Centering on the New Old You

Centering on the New Old You

This morning on my weekly mothers group run, a new mother joined us. She joined the group even though she didn’t know anyone, she had not slept the previous night, it was 35 degrees out and she is not a morning person. She ran with our pacesetter and it did not seem to faze her. She was happy to be outside, grateful to experience “happy morning people,” and proud that she had stuck to her New Years resolution to run.

I remember this feeling. Proud just to get out of bed. Proud to do one thing for myself that I used to do regularly before becoming a mother. This feeling is important because it brings you back to your own center and reminds you of who you are.

The transition to motherhood is so complex and extraordinary that it touches every aspect of our lives. We are forever changed. Some of these changes are so profound that we may lose touch with our center while we focus our attention on birthing, bonding with our infant and caring for one or multiple babies. Every day we are expanding ourselves to include our role as a mother.

This evolutionary process of becoming a mother includes a dramatic shift in time, focus, lifestyle, finances and relationships. For most of us it is not a straightforward progression and there are very few resources to help us along. Problems can arise when we focus too much of our energy on the well being of others and not enough on ourselves. When things get difficult to manage and you find yourself stressed out, a bit of self-care can help maintain your sanity and balance.

One place to start is to reach out to the “old you” and do something that used to make you smile and feel just a bit more alive. This can take 10 minutes or 2 hours, but make sure you set aside the time and set the intention to do it. After doing this, you will find yourself back in control, in charge and replenished with energy to continue with whatever the day brings you.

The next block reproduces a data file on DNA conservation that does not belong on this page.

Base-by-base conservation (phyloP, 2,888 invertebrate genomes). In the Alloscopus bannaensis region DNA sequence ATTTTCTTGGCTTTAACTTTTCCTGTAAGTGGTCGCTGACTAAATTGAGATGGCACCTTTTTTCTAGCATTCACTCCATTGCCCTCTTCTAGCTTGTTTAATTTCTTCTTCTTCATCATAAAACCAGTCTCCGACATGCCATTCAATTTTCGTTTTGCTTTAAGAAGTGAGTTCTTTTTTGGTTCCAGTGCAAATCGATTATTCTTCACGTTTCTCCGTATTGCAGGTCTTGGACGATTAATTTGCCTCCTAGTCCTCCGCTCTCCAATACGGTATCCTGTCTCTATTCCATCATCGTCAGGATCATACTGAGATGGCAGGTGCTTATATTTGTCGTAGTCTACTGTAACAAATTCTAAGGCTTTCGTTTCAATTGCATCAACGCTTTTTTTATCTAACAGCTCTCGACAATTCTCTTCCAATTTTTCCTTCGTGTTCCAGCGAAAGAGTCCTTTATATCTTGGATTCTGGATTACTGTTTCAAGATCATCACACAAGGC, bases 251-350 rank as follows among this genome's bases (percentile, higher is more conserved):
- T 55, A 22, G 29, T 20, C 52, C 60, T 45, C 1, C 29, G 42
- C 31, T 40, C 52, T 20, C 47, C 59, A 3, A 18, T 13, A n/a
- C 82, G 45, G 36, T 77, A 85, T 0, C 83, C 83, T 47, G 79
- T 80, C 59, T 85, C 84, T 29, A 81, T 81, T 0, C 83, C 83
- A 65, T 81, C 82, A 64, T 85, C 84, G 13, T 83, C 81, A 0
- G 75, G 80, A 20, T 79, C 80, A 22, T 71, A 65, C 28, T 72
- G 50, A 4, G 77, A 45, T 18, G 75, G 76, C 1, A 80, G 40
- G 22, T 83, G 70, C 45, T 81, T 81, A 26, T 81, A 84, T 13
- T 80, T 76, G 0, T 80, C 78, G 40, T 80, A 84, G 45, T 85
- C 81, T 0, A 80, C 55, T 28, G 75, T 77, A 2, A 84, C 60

Here are some examples pulled together from fellow moms and mentors:

• Use a symbol that reminds you to say “yes” to yourself

• Get a pedicure

• Watch your favorite movie

• Practice yoga

• Read a favorite book

• Walk on the beach

• Play your own music in the car

• Take a 10 minute “time out”

• Go to lunch with a friend

• Go for a solo hike

• Browse in a store for nothing in particular

• Do your meditation practice

• Dance

• Go to a museum or art show

• Take an early morning exercise class without childcare

• Go for a long run

• Play tennis

• Make yourself a meal that only you like

 

As mothers, we must collectively work on putting ourselves back in the center of our lives.

I promise you that if the new you does something just for yourself, the former you will be waiting there with a smile.

 

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Laura Riordan Life CoachLaura Riordan, Ph.D., is a life coach and mother who works with individuals and couples in times of transition. She is a graduate of Cornell University¹s School of Hotel Administration and in 2006 earned her Ph.D. in Transpersonal Psychology. Laura¹s own passion for a balanced life has been fueled by her long-term yoga practice, extensive travels, continuing education and commitment to community. Laura lives in San Rafael with her husband and daughter. Learn more about working with Laura here.

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